From the Deacon’s Bench - June 2022
I recently read a blog from a website I frequent. It caught my eye as it was written by a priest and the title was “Let’s Put the Church Out of Business.” It contained quotes from a number of writers including the American theologian, Frederick Buechner who wrote, “I wonder if the best thing that could happen to many a church might not be to have its building burn down and to lose all its money. Then all that the people would have left would be God and each other.” There was also a quote from A.W. Tozer, an American pastor and well-known author in the earlier 20th century who spent his last years as pastor at Avenue Road Church in Toronto. He wrote, “The average church has so established itself organizationally and financially that God is simply not necessary to it. So entrenched is its authority and so stable are the religious habits of its members that God could withdraw Himself completely from it and it could run for years on its own momentum.”
I think we need to look at thoughts like that regularly and examine who we really are and what we are doing as a church and as a parish. Are we living the Gospel as outlined in Matthew 25? Are we living as set out in the Letter of James? Is that at the forefront of what we are doing at St. Anne’s or are we caught up more in the trappings of a building and how we use it? Is what we do on Sundays or during the week focused more on us as opposed to God and our neighbour? What about my focus? Is it on what I am doing for St. Anne’s and on my role in the parish, or is St. Anne’s the place where I go to connect with God through the others who are there?
I considered what I have experienced attending church in Cuba. Besides Holguin, I have had the opportunity to worship at other parishes in Cuba including a number of rural parishes and the Cathedral in Havana. Keeping in mind that it is a different culture, church as I have experienced it there is different. Church is no longer actively discouraged by the state, but it doesn’t enjoy the benefits provided our churches. Rural churches may be basic structures and in places like Holguin, church has to be held in a pre-existing building, which in their case is what was a home. Life is Spartan. The things in daily life about which we complain are not comparable to what they experience every day. When talking to my Cuban friends, there is little about which I can complain because our problems are very minor inconveniences compared to what they face. I also keep in mind that the average Cuban is relatively much better off than the average citizen in other Caribbean countries.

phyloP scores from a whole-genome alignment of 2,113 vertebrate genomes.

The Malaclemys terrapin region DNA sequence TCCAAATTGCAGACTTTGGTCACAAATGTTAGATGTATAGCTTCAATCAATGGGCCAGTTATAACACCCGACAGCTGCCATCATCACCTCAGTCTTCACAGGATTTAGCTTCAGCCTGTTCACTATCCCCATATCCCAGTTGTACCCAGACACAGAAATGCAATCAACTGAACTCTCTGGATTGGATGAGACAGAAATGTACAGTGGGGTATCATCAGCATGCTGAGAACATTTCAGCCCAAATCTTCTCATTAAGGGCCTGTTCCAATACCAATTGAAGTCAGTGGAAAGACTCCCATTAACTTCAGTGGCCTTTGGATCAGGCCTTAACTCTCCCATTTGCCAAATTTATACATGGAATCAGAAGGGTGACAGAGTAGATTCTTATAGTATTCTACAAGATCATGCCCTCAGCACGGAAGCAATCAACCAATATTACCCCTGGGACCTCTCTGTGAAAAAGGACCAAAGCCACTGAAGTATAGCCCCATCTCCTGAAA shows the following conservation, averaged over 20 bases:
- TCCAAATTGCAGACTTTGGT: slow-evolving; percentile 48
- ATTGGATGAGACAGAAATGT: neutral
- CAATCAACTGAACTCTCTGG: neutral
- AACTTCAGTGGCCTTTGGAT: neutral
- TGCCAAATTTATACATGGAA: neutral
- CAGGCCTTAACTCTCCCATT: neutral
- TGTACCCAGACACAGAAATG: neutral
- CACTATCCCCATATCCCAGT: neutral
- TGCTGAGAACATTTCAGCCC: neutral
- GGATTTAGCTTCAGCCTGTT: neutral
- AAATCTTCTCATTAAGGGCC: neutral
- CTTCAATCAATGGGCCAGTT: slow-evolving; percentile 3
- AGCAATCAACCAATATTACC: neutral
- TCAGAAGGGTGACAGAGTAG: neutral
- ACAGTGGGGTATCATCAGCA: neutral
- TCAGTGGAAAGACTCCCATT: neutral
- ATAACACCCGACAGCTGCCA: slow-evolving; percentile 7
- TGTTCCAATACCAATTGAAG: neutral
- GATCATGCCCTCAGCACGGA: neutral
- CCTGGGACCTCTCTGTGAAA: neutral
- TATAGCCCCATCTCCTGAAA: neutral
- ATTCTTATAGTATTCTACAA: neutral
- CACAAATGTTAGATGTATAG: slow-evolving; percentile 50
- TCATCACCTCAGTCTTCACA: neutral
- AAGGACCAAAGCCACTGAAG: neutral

Because their lives have to focus on basics, I find that the way they live their faith is different. They are more open with each other about their everyday problems, and more supportive of each other. The church structure is more Spartan because they use some of their resources to meet the needs of each other. Without all the “stuff” that we have, they seem freer to focus on their relationship with God and each other. Their world is more like that talked about by Tozer and Buechner.
We can’t change our part of the world to a simpler world. But how do we find a way to repel the trappings of our world and the whirlpool draw of individualism and consumerism? How do we deal with “I want” as opposed to God and neighbour? How can I lead life so it is focussed on God and others? Lots of questions. Where are the answers? So as in the game of Jeopardy, Alex, can I have the meaning of life for $200?